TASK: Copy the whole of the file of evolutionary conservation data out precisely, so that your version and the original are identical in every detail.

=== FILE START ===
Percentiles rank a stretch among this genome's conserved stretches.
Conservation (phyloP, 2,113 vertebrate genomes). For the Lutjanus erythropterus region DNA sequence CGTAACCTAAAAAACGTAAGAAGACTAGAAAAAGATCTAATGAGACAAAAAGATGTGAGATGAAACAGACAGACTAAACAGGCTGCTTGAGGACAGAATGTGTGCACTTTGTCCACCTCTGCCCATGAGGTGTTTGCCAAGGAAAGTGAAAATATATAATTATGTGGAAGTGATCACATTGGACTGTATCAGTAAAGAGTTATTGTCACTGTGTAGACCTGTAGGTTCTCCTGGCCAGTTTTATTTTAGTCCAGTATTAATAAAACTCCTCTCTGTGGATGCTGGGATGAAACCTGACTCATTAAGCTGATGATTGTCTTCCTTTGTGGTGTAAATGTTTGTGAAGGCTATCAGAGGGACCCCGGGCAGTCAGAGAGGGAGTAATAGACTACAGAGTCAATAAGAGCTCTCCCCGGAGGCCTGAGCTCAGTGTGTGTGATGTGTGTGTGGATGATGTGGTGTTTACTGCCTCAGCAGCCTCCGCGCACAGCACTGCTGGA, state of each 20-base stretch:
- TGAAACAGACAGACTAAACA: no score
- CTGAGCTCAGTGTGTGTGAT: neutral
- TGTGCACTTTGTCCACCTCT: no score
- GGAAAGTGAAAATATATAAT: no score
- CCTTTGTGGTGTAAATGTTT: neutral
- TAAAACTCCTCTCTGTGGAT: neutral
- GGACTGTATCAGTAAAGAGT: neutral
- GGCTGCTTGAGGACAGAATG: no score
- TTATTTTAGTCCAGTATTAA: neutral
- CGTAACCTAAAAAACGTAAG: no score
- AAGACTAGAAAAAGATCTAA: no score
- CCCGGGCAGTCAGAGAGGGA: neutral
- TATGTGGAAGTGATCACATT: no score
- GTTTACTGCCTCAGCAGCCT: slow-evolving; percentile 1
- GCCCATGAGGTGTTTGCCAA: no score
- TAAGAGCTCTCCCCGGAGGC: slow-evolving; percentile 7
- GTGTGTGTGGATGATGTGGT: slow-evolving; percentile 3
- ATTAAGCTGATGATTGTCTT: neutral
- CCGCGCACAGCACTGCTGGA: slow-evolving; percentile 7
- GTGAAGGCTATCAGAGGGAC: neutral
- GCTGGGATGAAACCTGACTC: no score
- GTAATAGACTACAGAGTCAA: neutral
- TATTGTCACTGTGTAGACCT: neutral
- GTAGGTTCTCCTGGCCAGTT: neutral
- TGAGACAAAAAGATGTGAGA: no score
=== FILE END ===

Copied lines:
Percentiles rank a stretch among this genome's conserved stretches.
Conservation (phyloP, 2,113 vertebrate genomes). For the Lutjanus erythropterus region DNA sequence CGTAACCTAAAAAACGTAAGAAGACTAGAAAAAGATCTAATGAGACAAAAAGATGTGAGATGAAACAGACAGACTAAACAGGCTGCTTGAGGACAGAATGTGTGCACTTTGTCCACCTCTGCCCATGAGGTGTTTGCCAAGGAAAGTGAAAATATATAATTATGTGGAAGTGATCACATTGGACTGTATCAGTAAAGAGTTATTGTCACTGTGTAGACCTGTAGGTTCTCCTGGCCAGTTTTATTTTAGTCCAGTATTAATAAAACTCCTCTCTGTGGATGCTGGGATGAAACCTGACTCATTAAGCTGATGATTGTCTTCCTTTGTGGTGTAAATGTTTGTGAAGGCTATCAGAGGGACCCCGGGCAGTCAGAGAGGGAGTAATAGACTACAGAGTCAATAAGAGCTCTCCCCGGAGGCCTGAGCTCAGTGTGTGTGATGTGTGTGTGGATGATGTGGTGTTTACTGCCTCAGCAGCCTCCGCGCACAGCACTGCTGGA, state of each 20-base stretch:
- TGAAACAGACAGACTAAACA: no score
- CTGAGCTCAGTGTGTGTGAT: neutral
- TGTGCACTTTGTCCACCTCT: no score
- GGAAAGTGAAAATATATAAT: no score
- CCTTTGTGGTGTAAATGTTT: neutral
- TAAAACTCCTCTCTGTGGAT: neutral
- GGACTGTATCAGTAAAGAGT: neutral
- GGCTGCTTGAGGACAGAATG: no score
- TTATTTTAGTCCAGTATTAA: neutral
- CGTAACCTAAAAAACGTAAG: no score
- AAGACTAGAAAAAGATCTAA: no score
- CCCGGGCAGTCAGAGAGGGA: neutral
- TATGTGGAAGTGATCACATT: no score
- GTTTACTGCCTCAGCAGCCT: slow-evolving; percentile 1
- GCCCATGAGGTGTTTGCCAA: no score
- TAAGAGCTCTCCCCGGAGGC: slow-evolving; percentile 7
- GTGTGTGTGGATGATGTGGT: slow-evolving; percentile 3
- ATTAAGCTGATGATTGTCTT: neutral
- CCGCGCACAGCACTGCTGGA: slow-evolving; percentile 7
- GTGAAGGCTATCAGAGGGAC: neutral
- GCTGGGATGAAACCTGACTC: no score
- GTAATAGACTACAGAGTCAA: neutral
- TATTGTCACTGTGTAGACCT: neutral
- GTAGGTTCTCCTGGCCAGTT: neutral
- TGAGACAAAAAGATGTGAGA: no score